By the time it was sorted (a) we had lost the morning to car maintenance, (b) though we had elaborately said goodbye to it and its owners, we were reluctant to leave our B&B and (c) we had decided that Memphis was too far to go in an afternoon. So, over drinks in Main Street Hannibal and over my very first meal of catfish (delicious, as long as pond-reared) we decided to stay another night and really "do" the city and its Mark Twain museum.
We met Julie, our splendid B&B hostess, in Main Street where she also runs a store, and arranged both that we would stay another night and that she would feed us so we could have a serious drink. She put the Q and I into a comfortable cottage in the grounds of the Inn. She fed us, right royally, and she also arranged the most amazing tasting of flavoured vodkas. The Americans have taken to importing French vodka and flavouring it with the taste of bubble gum, various fruits, caramel or cake. I know it sounds both disgusting and the sort of thing a pedophile might use for grooming victims but - amazingly - it was marvelous. My new favourite drink is cake, caramel and cherry flavoured vodka combined into an alcoholic liquid dessert. It intoxicates more than it fattens and tastes way better than it sounds!
Twain is one of my favourite authors and was the means by which I first found out, through reading Tom Sawyer and Huckleberry Finn, that there was such a place as America.There is a very well-organised (and entirely privately-funded) museum dedicated to his life and works in Hannibal. There is also a group of buildings (some in their original location, some moved to be nearby) comprising the great man's childhood home, the home of the man on whom Huck Finn is based, the law office of Twain's judge/lawyer father, and the home of the girl on whom Becky Thatcher is based. The famous fence is there, and the Q and I (both of whom read and loved Sawyer and Finn as boys) posed for a photo with a whitewash brush - as everyone does.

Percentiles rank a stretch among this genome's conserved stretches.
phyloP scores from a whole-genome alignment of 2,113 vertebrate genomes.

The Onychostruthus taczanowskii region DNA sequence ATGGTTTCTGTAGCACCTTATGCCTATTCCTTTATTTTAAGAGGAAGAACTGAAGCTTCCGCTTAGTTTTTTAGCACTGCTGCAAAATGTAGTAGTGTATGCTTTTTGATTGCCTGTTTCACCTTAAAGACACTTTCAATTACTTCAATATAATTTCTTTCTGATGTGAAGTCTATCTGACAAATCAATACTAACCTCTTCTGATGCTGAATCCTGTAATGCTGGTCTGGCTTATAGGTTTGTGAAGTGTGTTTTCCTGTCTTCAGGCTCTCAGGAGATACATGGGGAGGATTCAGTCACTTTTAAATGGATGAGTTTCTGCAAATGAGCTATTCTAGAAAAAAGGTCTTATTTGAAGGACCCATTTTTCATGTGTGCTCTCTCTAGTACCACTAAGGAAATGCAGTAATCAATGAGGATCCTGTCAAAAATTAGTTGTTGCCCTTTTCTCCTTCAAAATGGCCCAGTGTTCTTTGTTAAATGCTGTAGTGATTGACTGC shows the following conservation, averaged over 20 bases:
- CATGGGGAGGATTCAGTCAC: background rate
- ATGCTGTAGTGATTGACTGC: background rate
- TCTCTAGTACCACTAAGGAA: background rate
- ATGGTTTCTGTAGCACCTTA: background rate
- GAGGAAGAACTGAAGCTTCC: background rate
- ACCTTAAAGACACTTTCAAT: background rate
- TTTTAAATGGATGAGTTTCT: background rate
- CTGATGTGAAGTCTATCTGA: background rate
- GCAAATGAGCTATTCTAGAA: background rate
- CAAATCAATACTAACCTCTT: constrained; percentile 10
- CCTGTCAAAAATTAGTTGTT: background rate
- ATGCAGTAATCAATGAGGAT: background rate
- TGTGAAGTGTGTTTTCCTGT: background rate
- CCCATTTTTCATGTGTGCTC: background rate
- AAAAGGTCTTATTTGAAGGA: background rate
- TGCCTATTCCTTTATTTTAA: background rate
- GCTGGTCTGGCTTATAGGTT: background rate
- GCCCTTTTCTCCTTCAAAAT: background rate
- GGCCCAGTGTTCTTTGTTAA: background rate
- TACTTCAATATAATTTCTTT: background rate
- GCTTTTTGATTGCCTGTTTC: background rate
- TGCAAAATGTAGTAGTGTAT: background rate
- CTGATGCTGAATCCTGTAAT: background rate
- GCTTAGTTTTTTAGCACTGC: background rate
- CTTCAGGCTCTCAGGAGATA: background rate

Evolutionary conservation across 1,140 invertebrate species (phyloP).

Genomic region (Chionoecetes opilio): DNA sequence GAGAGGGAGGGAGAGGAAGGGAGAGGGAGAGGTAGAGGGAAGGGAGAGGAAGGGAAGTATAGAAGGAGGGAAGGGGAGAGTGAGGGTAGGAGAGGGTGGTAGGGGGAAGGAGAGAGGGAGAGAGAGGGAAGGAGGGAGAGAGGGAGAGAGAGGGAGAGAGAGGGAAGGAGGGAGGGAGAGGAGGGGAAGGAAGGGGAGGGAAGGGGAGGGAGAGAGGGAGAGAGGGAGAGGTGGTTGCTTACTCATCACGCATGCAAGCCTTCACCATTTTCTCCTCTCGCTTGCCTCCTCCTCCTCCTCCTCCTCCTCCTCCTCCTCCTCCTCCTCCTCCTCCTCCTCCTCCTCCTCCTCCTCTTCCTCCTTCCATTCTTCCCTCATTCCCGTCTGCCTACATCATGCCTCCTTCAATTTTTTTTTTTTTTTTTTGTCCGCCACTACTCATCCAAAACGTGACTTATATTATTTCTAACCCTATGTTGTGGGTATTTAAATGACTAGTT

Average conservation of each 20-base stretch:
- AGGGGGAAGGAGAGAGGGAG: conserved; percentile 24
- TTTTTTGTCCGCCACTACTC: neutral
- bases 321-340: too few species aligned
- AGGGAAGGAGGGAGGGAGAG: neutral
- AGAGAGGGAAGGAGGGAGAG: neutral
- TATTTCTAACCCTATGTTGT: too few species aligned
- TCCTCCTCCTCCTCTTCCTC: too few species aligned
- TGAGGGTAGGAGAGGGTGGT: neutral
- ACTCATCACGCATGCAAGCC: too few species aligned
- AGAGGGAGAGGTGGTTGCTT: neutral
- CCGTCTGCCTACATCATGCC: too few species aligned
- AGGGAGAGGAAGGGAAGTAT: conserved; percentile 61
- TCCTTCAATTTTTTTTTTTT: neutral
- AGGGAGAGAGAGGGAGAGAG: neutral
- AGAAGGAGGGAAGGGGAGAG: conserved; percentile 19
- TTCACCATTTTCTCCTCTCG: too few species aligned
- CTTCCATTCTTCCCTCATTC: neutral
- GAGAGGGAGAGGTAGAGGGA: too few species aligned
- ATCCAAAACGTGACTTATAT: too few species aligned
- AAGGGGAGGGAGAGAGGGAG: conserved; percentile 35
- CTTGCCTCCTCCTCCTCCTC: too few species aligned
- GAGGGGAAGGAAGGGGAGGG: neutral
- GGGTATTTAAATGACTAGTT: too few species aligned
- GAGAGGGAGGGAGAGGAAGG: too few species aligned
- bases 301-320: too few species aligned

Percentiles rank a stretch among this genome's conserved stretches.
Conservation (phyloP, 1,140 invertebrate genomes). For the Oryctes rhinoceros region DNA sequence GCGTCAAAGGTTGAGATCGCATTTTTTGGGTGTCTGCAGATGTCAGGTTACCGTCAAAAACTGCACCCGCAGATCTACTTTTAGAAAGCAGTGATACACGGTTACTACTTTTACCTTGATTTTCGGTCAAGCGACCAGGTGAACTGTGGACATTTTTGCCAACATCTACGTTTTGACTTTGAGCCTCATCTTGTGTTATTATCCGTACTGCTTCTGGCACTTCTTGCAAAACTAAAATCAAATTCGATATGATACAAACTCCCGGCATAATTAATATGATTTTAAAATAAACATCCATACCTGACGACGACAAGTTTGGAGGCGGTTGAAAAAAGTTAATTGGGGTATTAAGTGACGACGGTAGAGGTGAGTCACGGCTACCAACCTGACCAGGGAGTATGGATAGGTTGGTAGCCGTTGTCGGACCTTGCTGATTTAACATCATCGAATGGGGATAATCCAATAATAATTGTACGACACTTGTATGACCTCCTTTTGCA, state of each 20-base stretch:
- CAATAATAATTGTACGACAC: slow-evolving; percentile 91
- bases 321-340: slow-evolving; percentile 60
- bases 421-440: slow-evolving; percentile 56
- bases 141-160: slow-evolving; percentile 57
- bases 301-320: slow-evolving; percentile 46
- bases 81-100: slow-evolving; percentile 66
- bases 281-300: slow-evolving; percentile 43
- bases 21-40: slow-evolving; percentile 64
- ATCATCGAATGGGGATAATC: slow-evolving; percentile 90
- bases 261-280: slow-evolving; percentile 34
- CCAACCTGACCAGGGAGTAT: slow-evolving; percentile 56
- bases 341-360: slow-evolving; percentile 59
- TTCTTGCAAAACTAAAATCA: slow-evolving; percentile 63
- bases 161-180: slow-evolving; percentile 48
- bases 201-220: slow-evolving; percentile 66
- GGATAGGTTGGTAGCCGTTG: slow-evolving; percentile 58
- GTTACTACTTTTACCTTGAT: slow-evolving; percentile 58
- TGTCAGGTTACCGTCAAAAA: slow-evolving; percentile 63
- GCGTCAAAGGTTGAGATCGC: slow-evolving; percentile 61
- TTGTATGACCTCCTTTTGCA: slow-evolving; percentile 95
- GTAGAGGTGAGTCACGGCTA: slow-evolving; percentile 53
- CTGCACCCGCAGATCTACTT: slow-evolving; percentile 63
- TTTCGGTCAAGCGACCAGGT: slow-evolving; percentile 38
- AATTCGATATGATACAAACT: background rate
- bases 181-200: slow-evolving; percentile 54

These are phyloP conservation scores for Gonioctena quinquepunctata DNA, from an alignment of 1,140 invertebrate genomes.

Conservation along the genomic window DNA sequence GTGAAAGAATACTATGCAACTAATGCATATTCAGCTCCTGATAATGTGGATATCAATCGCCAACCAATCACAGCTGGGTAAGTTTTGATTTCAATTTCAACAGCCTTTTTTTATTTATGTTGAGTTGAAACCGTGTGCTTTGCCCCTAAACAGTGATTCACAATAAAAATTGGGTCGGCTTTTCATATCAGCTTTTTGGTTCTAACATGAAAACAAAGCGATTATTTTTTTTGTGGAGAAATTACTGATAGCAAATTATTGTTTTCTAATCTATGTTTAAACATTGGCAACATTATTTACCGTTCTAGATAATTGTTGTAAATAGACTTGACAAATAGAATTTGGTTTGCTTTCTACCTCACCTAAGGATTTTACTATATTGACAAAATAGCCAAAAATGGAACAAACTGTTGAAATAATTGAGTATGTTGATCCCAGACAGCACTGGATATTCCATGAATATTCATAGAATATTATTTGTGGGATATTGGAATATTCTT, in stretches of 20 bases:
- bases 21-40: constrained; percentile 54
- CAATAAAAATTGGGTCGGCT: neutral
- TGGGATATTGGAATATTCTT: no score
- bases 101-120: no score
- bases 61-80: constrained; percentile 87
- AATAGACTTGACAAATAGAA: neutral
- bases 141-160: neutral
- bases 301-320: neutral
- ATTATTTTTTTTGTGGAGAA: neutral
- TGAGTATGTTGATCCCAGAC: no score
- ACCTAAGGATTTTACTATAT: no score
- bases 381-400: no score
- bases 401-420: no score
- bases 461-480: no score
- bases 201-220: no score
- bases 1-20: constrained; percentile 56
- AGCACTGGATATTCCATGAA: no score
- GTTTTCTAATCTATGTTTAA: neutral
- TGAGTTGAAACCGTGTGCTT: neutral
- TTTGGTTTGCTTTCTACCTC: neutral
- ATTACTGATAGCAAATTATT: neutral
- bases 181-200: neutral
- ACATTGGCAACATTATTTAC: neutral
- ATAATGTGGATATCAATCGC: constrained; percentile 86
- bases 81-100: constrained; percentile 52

Canadian and Englishman were united in our affection for that great - and wise - American Mark Twain. Just seeing the size of the Mississipi River across the levee from his boyhood home put the stories into a new context. I am sure I mentally pictured it as a far more modest waterway when I was reading the books.
The day was hot. We cooled down with a walk along the banks of the mighty Mississippi and returned to our cars to find some locals inspecting Speranza. I was in fine spirits and opened her up to allow Bubba, the child of the party, to sit in her and rev her magnificent engine. The kid was ecstatic and his family appreciated the attention I gave him. He was shy at first but, flushed with the sound of an Italian V8 shaking muddy foundations for miles around, he said, with enormous passion, "I want want of these".
Back at the splendid Garth Woodside Mansion (I am not sponsored to say this but give the advice freely in gratitude for John and Julie's excellent hospitality, come to Hannibal if only to stay there) we had an amazing evening. Great food. Great drink. Great company. If I am to adopt a critical stance to America in order to make a photobook about my tour that will be taken seriously by European intellectuals, it won't happen today.